an average particle size of the fired powder is in a range of 3 μm or more and 15 μm or less, and
[(d90-d10)/average particle size] of the fired powder which is an index indicating a width of a particle size distribution is 0.7 or less.

6. The method for producing a positive electrode active material for nonaqueous electrolyte secondary batteries of claim 1, wherein a percentage of an area occupied by pores measured by a cross-sectional observation of the fired powder is 4.5% or more and 60% or less with respect to an entire cross-sectional area of the fired powder.

7. The method for producing a positive electrode active material for nonaqueous electrolyte secondary batteries of claim 1, wherein

the amount of elements included in the first compound in the mixture and capable of reacting with lithium ions is 0.03 percent by mol or more and 1.2 percent by mol or less with respect to a sum of Ni, Co, Mn, and M in the fired powder.

8. The method for producing a positive electrode active material for nonaqueous electrolyte secondary batteries of claim 1, wherein a content of the water in the mixture is 0.5 percent by mass or more with respect to the fired powder.

9. The method for producing a positive electrode active material for nonaqueous electrolyte secondary batteries of any one of claim 1, wherein the drying is performed at 100° C. or more and 300° C. or less.

10. A positive electrode active material for nonaqueous electrolyte secondary batteries, the positive electrode active material being formed of a lithium-metal composite oxide powder having a layered crystal structure, wherein

the lithium-metal composite oxide powder comprises: secondary particles represented by a general formula (2) LisNi1-x-y-zCoxMnyMzO2+α where 0.05≤x≤0.35; 0≤y≤0.35; 0≤z≤0.10; 1.00<s<1.30; 0≤α≤0.2; and M is at least one element selected from V, Mg, Mo, Nb, Ti, W, and Al and formed by agglomeration of primary particles; and a second compound including lithium,
the second compound is a compound that is present on a surface of the primary particles and that is formed by reaction of a first compound with lithium ions in the presence of water, the first compound being at least one selected from a group consisting of a lithium-free oxide, a hydrate of the oxide, and a lithium-free inorganic acid salt, and
pH at 25° C. of a supernatant fluid obtained by dispersing 5 g of the positive electrode active material in 100 ml of pure water and leaving a resulting solution to stand for 10 min is measured as 11 or more and 11.9 or less.

11. The positive electrode active material for nonaqueous electrolyte secondary batteries of claim 10, wherein

an average particle size is in a range of 3 μm or more and 15 μm or less, and
[(d90-d10)/average particle size] which is an index indicating a width of a particle size distribution is 0.7 or less.

12. The positive electrode active material for nonaqueous electrolyte secondary batteries of claim 10, wherein a percentage of an area occupied by pores measured by a cross-sectional observation of the lithium-metal composite oxide powder is 4.5% or more and 60% or less with respect to entire cross-sectional areas of all the composite oxide powder particles.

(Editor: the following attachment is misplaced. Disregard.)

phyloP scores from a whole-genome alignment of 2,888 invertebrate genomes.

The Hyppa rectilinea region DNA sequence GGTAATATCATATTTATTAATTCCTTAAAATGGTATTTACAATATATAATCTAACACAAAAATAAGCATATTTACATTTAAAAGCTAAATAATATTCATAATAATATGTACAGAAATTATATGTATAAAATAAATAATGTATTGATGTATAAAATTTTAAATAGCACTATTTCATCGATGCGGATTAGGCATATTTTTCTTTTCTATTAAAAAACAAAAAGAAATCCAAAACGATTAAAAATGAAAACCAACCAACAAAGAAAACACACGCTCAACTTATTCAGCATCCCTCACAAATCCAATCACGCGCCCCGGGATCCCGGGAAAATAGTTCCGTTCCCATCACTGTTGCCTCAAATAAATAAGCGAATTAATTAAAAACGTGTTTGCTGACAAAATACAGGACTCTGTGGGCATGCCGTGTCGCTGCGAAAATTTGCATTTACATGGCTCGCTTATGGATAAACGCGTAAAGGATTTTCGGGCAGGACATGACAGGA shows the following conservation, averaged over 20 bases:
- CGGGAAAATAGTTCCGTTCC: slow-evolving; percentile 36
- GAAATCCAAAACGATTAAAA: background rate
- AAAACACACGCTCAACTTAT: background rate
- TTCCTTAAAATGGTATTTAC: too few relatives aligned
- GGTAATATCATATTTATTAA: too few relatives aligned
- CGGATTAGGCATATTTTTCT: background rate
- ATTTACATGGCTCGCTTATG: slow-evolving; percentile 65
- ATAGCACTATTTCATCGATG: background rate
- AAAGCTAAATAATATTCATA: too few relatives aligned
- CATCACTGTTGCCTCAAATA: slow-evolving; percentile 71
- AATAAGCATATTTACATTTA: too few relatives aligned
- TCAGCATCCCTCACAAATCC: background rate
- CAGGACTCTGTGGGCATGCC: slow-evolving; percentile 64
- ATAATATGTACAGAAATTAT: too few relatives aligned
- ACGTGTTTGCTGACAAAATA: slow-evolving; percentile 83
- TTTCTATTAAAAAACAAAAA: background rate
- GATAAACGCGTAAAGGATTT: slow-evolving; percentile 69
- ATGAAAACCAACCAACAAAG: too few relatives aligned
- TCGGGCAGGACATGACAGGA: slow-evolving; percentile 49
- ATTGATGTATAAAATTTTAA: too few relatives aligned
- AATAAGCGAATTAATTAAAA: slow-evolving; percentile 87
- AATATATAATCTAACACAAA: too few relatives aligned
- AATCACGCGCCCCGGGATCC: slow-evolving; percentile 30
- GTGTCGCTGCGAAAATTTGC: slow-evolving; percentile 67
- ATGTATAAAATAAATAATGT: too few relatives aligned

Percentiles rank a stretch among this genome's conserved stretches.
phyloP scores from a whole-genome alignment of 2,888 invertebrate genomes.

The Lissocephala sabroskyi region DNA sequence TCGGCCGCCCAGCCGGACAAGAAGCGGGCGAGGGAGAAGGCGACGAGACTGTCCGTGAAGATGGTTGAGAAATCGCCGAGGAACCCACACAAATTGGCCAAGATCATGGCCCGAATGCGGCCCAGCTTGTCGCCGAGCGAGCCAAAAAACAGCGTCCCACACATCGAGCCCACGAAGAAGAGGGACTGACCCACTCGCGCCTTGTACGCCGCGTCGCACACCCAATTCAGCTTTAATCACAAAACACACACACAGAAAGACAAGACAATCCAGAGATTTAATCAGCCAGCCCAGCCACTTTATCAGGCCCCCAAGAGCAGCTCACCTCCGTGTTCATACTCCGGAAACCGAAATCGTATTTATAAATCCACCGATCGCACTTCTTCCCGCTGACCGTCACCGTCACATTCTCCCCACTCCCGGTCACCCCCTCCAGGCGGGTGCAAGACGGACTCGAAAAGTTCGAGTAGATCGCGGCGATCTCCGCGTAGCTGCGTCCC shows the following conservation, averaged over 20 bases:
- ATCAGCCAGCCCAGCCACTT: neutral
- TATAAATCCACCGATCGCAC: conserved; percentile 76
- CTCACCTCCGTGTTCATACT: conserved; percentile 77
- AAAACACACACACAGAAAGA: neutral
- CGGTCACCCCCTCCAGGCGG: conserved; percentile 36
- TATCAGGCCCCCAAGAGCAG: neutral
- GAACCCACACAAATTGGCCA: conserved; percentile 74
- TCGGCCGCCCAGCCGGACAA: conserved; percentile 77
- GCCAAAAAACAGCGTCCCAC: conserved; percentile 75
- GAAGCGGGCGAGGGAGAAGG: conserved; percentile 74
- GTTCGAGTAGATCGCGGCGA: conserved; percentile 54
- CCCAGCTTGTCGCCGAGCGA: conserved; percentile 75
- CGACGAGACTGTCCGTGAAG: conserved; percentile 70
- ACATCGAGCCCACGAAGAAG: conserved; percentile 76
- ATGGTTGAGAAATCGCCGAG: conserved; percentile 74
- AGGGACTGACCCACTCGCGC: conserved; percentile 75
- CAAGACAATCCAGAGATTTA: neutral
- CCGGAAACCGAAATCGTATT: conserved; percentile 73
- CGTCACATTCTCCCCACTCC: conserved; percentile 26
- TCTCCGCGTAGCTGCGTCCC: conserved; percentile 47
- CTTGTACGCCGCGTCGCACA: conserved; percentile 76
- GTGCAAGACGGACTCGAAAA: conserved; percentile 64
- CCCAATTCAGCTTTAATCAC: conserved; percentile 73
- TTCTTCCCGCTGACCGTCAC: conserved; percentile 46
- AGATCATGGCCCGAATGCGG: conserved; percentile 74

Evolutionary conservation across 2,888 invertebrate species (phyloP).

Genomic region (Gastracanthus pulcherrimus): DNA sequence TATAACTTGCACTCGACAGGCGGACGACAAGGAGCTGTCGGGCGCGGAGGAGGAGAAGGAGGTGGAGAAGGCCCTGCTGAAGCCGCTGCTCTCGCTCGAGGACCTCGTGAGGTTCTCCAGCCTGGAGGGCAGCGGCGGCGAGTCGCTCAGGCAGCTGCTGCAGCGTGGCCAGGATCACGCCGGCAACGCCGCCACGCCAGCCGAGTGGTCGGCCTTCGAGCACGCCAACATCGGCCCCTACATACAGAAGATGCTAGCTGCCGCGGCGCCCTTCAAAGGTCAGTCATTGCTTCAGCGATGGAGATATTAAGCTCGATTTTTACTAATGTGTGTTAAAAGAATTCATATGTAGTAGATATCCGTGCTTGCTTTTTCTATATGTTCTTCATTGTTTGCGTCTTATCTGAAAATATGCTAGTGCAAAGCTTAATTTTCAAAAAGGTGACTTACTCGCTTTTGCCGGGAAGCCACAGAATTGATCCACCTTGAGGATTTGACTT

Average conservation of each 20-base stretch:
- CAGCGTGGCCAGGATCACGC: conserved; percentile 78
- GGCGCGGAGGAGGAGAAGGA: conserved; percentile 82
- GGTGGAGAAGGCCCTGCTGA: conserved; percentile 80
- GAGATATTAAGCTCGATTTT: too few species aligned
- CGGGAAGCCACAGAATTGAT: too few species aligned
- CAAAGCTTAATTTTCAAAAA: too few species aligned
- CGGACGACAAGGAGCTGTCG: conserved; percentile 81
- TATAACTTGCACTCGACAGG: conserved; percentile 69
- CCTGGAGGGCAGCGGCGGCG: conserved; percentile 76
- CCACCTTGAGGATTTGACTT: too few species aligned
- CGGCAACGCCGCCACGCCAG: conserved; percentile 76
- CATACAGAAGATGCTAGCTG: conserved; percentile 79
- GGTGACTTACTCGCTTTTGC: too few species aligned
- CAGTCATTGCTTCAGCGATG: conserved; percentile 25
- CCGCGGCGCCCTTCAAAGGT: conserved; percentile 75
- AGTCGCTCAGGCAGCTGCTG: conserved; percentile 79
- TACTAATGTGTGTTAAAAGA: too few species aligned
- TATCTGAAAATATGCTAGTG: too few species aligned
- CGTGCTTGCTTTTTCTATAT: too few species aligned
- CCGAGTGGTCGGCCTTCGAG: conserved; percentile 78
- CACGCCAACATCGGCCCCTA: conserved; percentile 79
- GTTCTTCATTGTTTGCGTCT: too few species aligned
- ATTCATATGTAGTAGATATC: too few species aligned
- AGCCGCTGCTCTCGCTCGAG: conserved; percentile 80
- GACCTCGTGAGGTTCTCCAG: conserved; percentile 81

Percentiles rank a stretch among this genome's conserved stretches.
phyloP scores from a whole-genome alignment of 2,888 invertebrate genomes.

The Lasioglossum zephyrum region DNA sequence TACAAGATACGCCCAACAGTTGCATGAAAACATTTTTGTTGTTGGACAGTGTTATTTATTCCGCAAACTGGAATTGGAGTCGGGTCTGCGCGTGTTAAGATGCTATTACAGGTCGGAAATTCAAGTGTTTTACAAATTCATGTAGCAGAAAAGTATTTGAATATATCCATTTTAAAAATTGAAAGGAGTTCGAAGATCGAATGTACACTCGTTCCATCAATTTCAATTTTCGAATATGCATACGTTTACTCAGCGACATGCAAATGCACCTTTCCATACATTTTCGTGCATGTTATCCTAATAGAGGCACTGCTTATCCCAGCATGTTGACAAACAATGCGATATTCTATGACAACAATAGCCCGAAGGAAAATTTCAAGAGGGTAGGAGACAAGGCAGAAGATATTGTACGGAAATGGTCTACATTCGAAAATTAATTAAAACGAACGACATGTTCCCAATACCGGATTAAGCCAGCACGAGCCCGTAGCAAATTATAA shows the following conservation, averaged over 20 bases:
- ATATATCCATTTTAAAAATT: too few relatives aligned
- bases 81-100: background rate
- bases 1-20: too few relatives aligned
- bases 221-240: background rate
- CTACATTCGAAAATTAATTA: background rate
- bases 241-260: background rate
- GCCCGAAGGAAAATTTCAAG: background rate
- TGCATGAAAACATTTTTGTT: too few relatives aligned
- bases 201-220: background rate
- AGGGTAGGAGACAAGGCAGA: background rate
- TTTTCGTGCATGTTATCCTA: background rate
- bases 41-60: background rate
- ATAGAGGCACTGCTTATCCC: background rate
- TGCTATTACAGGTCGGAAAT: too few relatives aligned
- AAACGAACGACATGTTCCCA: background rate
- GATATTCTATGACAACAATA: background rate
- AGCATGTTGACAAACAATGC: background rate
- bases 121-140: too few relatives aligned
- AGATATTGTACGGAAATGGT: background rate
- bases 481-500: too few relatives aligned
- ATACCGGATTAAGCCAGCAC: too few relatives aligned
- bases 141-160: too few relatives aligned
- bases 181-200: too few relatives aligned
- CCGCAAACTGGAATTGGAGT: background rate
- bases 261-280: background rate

13. The positive electrode active material for nonaqueous electrolyte secondary batteries of claim 10, wherein the amount of elements other than lithium and oxygen included in the second compound is 0.03 percent by mol or more and 1.2 percent by mol or less with respect to a sum of Ni, Co, Mn, and M in the lithium-metal composite oxide powder.

14. The positive electrode active material for nonaqueous electrolyte secondary batteries of claim 10, wherein the ratio of d90 to d50 (d90/d50) obtained from a volume integrated value in a particle size distribution measured using laser diffraction/scattering is less than 1.35.

15. A positive electrode mixture material paste for nonaqueous electrolyte secondary batteries, the positive electrode mixture material paste comprising the positive electrode active material for nonaqueous electrolyte secondary batteries of claim 10.

16. A nonaqueous electrolyte secondary battery comprising a positive electrode comprising the positive electrode active material for nonaqueous electrolyte secondary batteries of claim 10.

Patent History
Publication number: 20190036112
Type: Application
Filed: Sep 30, 2016
Publication Date: Jan 31, 2019
Applicant: SUMITOMO METAL MINING CO., LTD. (Tokyo)
Inventors: Taira Aida (Niihama-shi), Jiro Okada (Niihama-shi), Tetsufumi Komukai (Niihama-shi), Koji Yamaji (Niihama-shi), Ryozo Ushio (Niihama-shi)
Application Number: 15/771,427
Classifications
International Classification: H01M 4/36 (20060101); C01G 53/00 (20060101); C01G 41/00 (20060101); H01M 4/525 (20060101); H01M 4/505 (20060101); H01M 10/0525 (20060101);